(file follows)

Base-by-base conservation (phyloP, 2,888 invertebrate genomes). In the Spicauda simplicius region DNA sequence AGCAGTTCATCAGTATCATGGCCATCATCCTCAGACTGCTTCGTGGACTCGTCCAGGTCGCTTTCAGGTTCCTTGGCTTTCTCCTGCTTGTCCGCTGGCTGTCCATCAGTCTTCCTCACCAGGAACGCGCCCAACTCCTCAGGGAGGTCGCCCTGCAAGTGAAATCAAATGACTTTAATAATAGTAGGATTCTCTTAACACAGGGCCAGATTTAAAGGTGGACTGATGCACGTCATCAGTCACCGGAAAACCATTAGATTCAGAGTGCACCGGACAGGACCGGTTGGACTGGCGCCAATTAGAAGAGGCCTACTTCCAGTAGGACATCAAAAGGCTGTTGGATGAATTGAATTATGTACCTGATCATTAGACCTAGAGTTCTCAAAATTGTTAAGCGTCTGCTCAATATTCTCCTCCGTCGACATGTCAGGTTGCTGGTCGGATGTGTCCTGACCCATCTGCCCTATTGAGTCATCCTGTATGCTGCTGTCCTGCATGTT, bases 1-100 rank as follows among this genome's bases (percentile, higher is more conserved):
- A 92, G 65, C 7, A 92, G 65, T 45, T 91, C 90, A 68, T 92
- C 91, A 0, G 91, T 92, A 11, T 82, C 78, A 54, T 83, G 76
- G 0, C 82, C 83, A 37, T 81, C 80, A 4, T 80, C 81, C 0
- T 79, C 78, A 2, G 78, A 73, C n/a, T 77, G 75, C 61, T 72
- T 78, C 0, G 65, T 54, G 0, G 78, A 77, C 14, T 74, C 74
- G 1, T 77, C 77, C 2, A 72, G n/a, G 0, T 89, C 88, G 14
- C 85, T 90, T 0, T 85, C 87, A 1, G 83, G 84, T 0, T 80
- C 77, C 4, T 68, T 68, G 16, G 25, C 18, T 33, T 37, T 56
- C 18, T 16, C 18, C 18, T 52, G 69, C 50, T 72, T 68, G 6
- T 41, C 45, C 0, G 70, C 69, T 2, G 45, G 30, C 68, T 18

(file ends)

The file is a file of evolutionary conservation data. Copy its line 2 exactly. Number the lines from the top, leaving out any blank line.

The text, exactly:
- A 92, G 65, C 7, A 92, G 65, T 45, T 91, C 90, A 68, T 92